These defendants filed motions to dismiss the counterclaims and cross claim, or for summary judgment. The District Court granted summary judgment on the ground that SCM and Special Coatings had pleaded in their answers to the complaint that plaintiffs' action was barred by the Tennessee statute of limitations, and held:
SCM and Coatings are now estopped to deny that the original claim is barred by the limiting statute.
. . . There is accordingly no basis for respective claims for indemnification or contribution. (Memo. Opin., Sept. 7, 1973).
SCM appealed to this Court; Special Coatings did not appeal. We reverse.
The decision of the District Court was based primarily on the substantive Tennessee law of estoppel. The Court also relied on Rule 11 of the Federal Rules of Civil Procedure.
We are of the opinion that the issue in this case relates to the type of pleading that may be permitted under the Federal Rules of Civil Procedure. Specifically, the question is whether Rule 8(e)(2) of the Federal Rules of Civil Procedure, which allows the pleading of inconsistent claims and defenses, permits SCM to plead as it did, and whether Rule 11 prevents such pleading. The law to be applied is federal procedural law. Hanna v. Plumer, 380 U.S. 460, 85 S.Ct. 1136, 14 L.Ed.2d 8 (1965).
Rule 8(e)(2) of the Federal Rules of Civil Procedure provides:
(2) A party may set forth two or more statements of a claim or defense alternately or hypothetically, either in one count or defense or in separate counts or defenses. When two or more statements are made in the alternative and one of them if made independently would be sufficient, the pleading is not made insufficient by the insufficiency of one or more of the alternative statements. A party may also state as many separate claims or defenses as he has regardless of consistency and whether based on legal, equitable, or maritime grounds. All statements shall be made subject to the obligations set forth in Rule 11.
What SCM did in its pleading was to interpose the defense of the statute of limitations against the plaintiffs, and to ask for indemnification and contribution against Wallace, Poole, Bristol, and Roof Structure (appellees herein) should SCM be compelled to pay damages in the main suit.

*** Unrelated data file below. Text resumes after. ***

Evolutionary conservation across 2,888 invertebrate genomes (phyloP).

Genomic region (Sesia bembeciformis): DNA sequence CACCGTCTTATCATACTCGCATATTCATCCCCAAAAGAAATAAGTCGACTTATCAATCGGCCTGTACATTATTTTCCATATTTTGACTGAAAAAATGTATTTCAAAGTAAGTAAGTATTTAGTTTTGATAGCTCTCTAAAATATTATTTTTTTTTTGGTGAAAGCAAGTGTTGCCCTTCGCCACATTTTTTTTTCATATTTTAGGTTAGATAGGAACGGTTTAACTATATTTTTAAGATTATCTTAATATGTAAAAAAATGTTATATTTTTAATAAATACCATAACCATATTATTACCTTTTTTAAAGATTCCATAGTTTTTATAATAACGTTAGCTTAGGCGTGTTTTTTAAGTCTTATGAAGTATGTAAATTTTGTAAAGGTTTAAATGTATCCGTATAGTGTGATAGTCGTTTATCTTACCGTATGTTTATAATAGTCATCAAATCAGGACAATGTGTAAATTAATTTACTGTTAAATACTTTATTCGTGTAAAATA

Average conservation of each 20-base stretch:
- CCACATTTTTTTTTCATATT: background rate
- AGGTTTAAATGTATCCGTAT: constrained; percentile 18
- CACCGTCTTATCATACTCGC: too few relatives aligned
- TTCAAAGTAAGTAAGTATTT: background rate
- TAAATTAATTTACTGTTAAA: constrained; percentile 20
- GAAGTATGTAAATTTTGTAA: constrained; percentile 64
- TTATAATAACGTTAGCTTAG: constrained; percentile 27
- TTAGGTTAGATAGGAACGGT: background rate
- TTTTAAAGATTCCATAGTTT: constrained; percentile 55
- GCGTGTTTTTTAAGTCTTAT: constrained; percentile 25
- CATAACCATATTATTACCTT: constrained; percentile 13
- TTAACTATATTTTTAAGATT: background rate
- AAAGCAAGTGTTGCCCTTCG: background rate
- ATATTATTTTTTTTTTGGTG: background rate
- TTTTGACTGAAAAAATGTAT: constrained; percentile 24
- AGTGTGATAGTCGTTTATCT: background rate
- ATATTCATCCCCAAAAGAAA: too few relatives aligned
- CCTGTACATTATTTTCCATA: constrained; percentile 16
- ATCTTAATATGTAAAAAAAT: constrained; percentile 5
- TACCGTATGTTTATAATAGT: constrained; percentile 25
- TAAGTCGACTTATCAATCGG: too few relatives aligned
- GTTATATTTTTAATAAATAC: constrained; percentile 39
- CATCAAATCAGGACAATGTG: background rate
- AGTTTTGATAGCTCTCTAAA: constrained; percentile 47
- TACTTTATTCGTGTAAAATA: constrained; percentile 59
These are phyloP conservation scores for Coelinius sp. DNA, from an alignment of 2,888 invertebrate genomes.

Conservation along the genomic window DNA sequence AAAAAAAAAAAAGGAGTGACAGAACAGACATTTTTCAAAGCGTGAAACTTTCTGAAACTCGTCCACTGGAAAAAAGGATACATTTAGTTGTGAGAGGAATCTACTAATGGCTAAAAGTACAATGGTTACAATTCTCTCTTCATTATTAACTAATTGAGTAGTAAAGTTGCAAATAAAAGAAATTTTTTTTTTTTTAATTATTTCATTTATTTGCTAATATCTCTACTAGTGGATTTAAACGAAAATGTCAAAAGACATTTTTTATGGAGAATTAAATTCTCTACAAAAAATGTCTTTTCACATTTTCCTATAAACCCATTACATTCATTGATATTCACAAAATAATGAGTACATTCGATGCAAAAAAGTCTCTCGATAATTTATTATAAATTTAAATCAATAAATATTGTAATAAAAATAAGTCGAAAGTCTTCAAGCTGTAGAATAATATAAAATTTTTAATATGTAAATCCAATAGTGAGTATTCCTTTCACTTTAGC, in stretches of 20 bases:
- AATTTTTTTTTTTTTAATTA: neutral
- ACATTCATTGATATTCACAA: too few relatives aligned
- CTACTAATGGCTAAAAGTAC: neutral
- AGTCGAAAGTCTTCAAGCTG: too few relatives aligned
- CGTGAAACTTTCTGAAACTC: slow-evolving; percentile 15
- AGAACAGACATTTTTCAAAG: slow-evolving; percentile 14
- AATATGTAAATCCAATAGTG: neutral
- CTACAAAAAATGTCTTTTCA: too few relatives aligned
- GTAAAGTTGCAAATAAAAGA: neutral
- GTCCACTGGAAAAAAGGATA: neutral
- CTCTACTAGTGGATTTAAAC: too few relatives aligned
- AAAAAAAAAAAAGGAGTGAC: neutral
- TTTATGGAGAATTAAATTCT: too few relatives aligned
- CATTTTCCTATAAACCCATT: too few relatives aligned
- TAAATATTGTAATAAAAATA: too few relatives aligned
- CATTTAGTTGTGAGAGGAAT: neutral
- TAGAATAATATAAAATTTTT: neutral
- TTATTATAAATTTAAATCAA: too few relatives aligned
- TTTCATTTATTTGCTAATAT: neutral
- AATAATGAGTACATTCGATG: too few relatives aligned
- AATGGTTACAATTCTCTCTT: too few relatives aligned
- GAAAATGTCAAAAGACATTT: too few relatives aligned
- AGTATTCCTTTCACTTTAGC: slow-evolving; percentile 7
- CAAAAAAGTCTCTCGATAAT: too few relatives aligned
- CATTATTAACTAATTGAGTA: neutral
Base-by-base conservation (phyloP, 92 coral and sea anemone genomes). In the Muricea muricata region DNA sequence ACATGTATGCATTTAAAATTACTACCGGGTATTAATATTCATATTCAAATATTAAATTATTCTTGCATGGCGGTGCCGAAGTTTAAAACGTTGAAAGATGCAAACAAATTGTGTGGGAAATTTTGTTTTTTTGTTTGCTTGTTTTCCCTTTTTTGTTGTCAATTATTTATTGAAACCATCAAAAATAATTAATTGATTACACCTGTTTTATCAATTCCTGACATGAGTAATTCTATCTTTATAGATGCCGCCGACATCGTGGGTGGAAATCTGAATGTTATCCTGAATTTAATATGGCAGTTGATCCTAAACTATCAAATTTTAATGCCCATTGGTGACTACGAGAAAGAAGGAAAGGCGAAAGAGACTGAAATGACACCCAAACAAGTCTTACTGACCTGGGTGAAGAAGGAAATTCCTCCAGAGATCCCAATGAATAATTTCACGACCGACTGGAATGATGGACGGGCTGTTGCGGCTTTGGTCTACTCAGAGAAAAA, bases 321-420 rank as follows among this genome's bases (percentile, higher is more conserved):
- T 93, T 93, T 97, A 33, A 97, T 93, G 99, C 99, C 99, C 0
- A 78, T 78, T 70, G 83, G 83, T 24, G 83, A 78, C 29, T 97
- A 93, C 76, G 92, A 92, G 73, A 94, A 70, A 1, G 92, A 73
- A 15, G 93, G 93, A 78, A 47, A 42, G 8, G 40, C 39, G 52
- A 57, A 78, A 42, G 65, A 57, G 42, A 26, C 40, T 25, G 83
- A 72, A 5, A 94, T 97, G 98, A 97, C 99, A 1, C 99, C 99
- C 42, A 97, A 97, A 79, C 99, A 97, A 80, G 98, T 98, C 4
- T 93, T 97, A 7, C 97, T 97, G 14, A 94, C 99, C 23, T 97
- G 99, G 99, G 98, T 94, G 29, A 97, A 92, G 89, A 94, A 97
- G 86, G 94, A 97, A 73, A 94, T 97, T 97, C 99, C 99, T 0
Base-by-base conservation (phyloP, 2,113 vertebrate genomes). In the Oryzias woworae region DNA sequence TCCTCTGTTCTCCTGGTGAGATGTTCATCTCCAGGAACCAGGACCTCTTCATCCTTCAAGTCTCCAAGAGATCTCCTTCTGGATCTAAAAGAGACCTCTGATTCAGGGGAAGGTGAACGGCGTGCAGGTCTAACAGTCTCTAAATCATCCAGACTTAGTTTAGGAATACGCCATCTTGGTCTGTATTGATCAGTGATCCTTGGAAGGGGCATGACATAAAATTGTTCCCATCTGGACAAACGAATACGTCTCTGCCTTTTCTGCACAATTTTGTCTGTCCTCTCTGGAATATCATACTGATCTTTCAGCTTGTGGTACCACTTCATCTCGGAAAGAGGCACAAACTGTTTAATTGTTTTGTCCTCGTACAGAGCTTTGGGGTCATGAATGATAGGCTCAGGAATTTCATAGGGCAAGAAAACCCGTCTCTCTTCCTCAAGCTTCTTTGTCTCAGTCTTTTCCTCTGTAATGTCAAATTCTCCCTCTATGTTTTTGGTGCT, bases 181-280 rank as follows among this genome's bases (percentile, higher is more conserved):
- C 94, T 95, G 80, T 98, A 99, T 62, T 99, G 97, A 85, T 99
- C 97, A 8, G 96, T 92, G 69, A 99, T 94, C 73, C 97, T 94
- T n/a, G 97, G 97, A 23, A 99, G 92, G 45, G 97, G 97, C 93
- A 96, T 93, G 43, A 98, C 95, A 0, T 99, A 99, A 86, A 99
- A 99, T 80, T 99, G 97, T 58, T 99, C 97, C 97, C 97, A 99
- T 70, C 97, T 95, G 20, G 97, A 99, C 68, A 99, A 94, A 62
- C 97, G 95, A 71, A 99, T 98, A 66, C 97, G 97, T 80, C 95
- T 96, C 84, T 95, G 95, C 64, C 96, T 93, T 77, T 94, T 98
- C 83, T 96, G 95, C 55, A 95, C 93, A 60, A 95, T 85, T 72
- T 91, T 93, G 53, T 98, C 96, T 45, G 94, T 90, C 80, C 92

This is certainly a form of pleading allowed specifically be Rule 8(e)(2) and inferentially permitted by the very concept of indemnity and contribution. There is nothing really even contradictory or inconsistent with the defenses pleaded. SCM sought indemnification only should their defenses fail.
The District Court held that by signing the original answer which raised the statute of limitations defense, Rule 11 now estopped SCM from denying that the original claim was barred by the relevant statute of limitations. In relevant part Rule 11 provides:
The signature of an attorney constitutes a certificate by him that he has read the pleading; that to the best of his knowledge, information, and belief there is good ground to support it; and that it is not interposed for delay.
In our opinion SCM's pleading was not in violation of Rule 11. The issues of the statute of limitation and forbearance were largely factual issues for the jury to determine. Lawyers for SCM could well have had a 'belief there is good ground to support' a statute of limitation defense; and at the same time they may have had a similar good faith belief that they well might lose on their affirmative defense, in which event they would want to seek contribution or indemnity from those who they felt were responsible for their client's loss.
Federal cases where an estoppel has been found to bar a party from asserting a position contrary to that relied on in an earlier action, are cases where the party was successful in its initial reliance and tried to change positions in subsequent litigation. See Bishop & Babcock Mfg. Co. v. Sears, Roebuck & Co., 125 F.Supp. 528 (N.D.Ohio 1954), aff'd, 232 F.2d 116 (6th Cir. 1956); Jamison v. Garrett, 92 U.S.App.D.C. 232, 205 F.2d 15 (1953); Scarano v. Central Ry. of N.J., 203 F.2d 510 (3d Cir. 1953).
In the case at bar, because of the settlement of plaintiffs' case, the defense of the bar of the statute of limitations was never decided, and therefore no estoppel can possibly exist.
If allowed to stand, the decision of the District Court would place an unjustified and unwise limitation on both third party practice and indemnity and contribution actions.
The appellees assert additional grounds for affirmance of the judgment of the District Court; however, none of these other grounds advanced on appeal have been considered by the District Court, and it would be inappropriate for us to affirm a summary judgment on grounds not considered by the District Court.
The order granting summary judgment against SCM is reversed, and the case is remanded for further proceedings consistent with this opinion.
Judge Miller did not participate in the decision